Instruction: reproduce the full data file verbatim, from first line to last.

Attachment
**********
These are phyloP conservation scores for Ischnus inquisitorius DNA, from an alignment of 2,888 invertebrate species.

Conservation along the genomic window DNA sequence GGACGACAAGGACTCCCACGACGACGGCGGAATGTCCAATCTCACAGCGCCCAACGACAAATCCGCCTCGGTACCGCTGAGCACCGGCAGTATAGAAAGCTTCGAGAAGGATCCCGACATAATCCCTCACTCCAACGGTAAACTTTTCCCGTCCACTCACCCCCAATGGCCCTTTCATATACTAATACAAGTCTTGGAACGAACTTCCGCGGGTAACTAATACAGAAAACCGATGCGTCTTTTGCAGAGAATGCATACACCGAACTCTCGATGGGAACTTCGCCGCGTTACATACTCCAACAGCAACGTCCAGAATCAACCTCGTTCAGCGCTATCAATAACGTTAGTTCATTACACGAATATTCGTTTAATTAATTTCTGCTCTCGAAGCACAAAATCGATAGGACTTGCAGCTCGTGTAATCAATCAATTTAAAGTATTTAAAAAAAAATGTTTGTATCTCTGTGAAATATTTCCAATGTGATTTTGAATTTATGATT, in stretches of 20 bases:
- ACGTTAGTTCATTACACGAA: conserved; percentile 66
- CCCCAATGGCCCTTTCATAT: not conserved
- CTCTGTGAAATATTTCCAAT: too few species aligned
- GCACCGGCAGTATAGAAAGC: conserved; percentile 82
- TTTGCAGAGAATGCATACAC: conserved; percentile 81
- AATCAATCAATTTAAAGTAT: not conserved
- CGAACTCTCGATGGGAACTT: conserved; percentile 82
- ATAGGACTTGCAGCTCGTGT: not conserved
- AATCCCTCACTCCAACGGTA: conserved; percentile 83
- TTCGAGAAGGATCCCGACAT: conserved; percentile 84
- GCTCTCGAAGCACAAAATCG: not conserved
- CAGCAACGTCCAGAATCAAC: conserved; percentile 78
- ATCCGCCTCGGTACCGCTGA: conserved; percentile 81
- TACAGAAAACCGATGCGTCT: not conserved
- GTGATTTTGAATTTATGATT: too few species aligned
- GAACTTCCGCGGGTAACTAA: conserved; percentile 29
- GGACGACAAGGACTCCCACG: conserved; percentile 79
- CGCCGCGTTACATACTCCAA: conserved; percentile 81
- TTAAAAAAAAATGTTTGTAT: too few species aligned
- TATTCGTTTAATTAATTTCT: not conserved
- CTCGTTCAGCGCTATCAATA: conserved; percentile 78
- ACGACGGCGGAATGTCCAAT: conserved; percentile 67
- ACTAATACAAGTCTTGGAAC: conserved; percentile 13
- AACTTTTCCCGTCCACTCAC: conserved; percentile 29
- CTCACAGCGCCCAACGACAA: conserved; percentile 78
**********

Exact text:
These are phyloP conservation scores for Ischnus inquisitorius DNA, from an alignment of 2,888 invertebrate species.

Conservation along the genomic window DNA sequence GGACGACAAGGACTCCCACGACGACGGCGGAATGTCCAATCTCACAGCGCCCAACGACAAATCCGCCTCGGTACCGCTGAGCACCGGCAGTATAGAAAGCTTCGAGAAGGATCCCGACATAATCCCTCACTCCAACGGTAAACTTTTCCCGTCCACTCACCCCCAATGGCCCTTTCATATACTAATACAAGTCTTGGAACGAACTTCCGCGGGTAACTAATACAGAAAACCGATGCGTCTTTTGCAGAGAATGCATACACCGAACTCTCGATGGGAACTTCGCCGCGTTACATACTCCAACAGCAACGTCCAGAATCAACCTCGTTCAGCGCTATCAATAACGTTAGTTCATTACACGAATATTCGTTTAATTAATTTCTGCTCTCGAAGCACAAAATCGATAGGACTTGCAGCTCGTGTAATCAATCAATTTAAAGTATTTAAAAAAAAATGTTTGTATCTCTGTGAAATATTTCCAATGTGATTTTGAATTTATGATT, in stretches of 20 bases:
- ACGTTAGTTCATTACACGAA: conserved; percentile 66
- CCCCAATGGCCCTTTCATAT: not conserved
- CTCTGTGAAATATTTCCAAT: too few species aligned
- GCACCGGCAGTATAGAAAGC: conserved; percentile 82
- TTTGCAGAGAATGCATACAC: conserved; percentile 81
- AATCAATCAATTTAAAGTAT: not conserved
- CGAACTCTCGATGGGAACTT: conserved; percentile 82
- ATAGGACTTGCAGCTCGTGT: not conserved
- AATCCCTCACTCCAACGGTA: conserved; percentile 83
- TTCGAGAAGGATCCCGACAT: conserved; percentile 84
- GCTCTCGAAGCACAAAATCG: not conserved
- CAGCAACGTCCAGAATCAAC: conserved; percentile 78
- ATCCGCCTCGGTACCGCTGA: conserved; percentile 81
- TACAGAAAACCGATGCGTCT: not conserved
- GTGATTTTGAATTTATGATT: too few species aligned
- GAACTTCCGCGGGTAACTAA: conserved; percentile 29
- GGACGACAAGGACTCCCACG: conserved; percentile 79
- CGCCGCGTTACATACTCCAA: conserved; percentile 81
- TTAAAAAAAAATGTTTGTAT: too few species aligned
- TATTCGTTTAATTAATTTCT: not conserved
- CTCGTTCAGCGCTATCAATA: conserved; percentile 78
- ACGACGGCGGAATGTCCAAT: conserved; percentile 67
- ACTAATACAAGTCTTGGAAC: conserved; percentile 13
- AACTTTTCCCGTCCACTCAC: conserved; percentile 29
- CTCACAGCGCCCAACGACAA: conserved; percentile 78